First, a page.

Above ground forest biomass and carbon status in the Rio Grande de Arecibo watershed
Suárez Rozo, María del Rocío
MetadataShow full item record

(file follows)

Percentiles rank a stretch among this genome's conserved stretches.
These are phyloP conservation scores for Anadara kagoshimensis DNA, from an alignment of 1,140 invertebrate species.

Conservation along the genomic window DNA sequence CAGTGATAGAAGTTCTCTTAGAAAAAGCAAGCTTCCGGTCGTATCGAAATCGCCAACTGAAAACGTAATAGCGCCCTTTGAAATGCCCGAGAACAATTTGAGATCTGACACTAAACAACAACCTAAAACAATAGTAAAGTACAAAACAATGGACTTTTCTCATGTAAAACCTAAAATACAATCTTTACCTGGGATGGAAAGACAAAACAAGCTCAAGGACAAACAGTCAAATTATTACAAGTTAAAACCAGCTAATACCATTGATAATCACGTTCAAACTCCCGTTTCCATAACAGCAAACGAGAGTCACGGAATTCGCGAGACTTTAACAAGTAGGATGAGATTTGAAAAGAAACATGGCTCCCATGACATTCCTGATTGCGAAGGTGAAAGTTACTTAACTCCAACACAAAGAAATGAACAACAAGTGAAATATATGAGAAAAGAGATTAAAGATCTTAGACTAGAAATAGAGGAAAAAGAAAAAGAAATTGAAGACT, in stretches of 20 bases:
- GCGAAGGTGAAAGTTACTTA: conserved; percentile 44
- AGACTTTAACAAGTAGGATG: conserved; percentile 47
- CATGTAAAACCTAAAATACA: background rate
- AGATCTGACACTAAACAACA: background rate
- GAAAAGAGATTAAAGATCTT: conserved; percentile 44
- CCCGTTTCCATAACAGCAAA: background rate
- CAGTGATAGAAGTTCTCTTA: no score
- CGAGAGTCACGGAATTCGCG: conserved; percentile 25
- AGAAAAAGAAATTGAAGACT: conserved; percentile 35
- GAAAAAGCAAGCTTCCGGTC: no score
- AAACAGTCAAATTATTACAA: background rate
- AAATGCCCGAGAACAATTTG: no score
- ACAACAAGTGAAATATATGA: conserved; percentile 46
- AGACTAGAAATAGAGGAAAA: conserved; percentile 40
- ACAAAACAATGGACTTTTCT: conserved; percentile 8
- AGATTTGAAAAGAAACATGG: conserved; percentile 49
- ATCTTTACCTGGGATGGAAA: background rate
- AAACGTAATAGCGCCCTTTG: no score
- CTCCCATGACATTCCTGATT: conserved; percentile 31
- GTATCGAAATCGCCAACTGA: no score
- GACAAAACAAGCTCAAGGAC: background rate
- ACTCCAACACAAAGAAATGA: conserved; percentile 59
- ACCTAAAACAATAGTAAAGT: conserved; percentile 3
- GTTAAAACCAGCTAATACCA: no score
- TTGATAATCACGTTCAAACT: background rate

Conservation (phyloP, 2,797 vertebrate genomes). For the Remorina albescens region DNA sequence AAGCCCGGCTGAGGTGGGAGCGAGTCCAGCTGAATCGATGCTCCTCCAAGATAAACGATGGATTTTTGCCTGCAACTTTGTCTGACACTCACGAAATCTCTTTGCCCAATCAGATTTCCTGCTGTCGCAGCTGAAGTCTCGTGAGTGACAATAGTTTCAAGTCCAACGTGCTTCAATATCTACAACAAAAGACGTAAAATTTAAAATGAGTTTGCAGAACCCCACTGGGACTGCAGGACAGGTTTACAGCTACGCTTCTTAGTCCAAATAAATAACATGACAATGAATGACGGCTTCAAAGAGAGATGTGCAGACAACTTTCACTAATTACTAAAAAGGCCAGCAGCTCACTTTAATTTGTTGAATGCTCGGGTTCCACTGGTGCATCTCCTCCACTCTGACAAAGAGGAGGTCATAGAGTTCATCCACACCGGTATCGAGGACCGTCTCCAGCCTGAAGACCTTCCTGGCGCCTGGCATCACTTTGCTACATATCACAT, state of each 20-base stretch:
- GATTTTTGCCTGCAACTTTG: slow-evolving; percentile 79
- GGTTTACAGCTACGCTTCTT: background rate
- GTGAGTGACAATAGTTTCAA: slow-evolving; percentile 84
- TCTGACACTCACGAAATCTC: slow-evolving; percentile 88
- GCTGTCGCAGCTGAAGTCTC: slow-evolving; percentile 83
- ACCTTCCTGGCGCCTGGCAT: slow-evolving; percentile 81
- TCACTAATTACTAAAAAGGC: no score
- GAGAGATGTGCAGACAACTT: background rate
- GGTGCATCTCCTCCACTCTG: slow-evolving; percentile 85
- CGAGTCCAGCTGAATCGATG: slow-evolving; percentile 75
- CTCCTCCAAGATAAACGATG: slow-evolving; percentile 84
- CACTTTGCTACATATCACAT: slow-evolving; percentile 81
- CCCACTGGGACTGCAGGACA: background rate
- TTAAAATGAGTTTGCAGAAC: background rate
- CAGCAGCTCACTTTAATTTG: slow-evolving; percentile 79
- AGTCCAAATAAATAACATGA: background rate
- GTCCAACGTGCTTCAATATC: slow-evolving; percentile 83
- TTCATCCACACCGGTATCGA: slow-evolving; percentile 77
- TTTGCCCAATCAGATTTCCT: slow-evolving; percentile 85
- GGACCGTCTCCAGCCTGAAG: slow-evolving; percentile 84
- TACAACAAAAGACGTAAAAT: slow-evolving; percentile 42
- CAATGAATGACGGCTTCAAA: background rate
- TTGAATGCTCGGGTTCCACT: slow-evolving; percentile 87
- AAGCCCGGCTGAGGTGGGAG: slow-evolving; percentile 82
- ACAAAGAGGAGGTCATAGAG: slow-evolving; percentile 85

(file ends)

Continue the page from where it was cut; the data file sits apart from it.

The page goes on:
Tropical forest ecosystems, especially young secondary-rapid growing forests, naturally or artificially developed, have great potential for long term carbon sequestration and storage. This ecosystem function helps to reduce the continuous CO2 emissions to the atmosphere. The objective of this investigation is to generate a base line that will serve as basis to estimate above-ground biomass and carbon fluxes of forest lands in the Rio Grande de Arecibo watershed. Biomass and carbon contents in above-ground vegetation were estimated from forest inventory data taken in the summer, 2003 in the Rio Grande de Arecibo watershed (RGA). The data collected also allowed for structural and species composition analyses of the vegetation. A Geographic Information System using land use, geology and ecological life zone maps of the study area, was developed and used as the basis for stratified random sampling of forests lands in the study area. Above-ground biomass was calculated from prediction equations developed for tropical forests as a function of life zones and rock formation types. Mean above-ground biomass for the RGA was estimated to be 72.8 Ton/ha, and it varies from 69.0 to 88.3 Ton/ha, depending on life zone. These estimates correspond mostly to early secondary forests, with crown closure between 50 and 80%. Statistical analyses showed no significant differences in above-ground biomass content when taking into account rock formation types within a life zone, or among volcanic, plutonic or limestone rock formations. However, a slight, but important difference was detected at the 5% level of significance in above-ground biomass content between life zones (wet, moist and wet lower montane forests). A total of 81 trees species were found in the RGA watershed with Importance Value Indices (I.V.I.) ranging from 0.5 to 16.23. Dominant species are Guarea guidonia, Cecropia schereberiana, Inga vera, Prestoea montana, Dendropanax arboreus, Didymopanax morototoni, and Syzygium jambos, accounting for 50.1% of the I.V.I value and almost 54.6% of the basal area. Dead standing trees accounted for almost 8% of the total I.V.I. value and third ranking position, indicating a large proportion of snags in the forest. The I.V.I. curves of each life zone are fairly steep with long tails, reflecting high dominance of few species, especially in wet lower montane forests where Prestoea montana has an I.V.I. value of 31.54.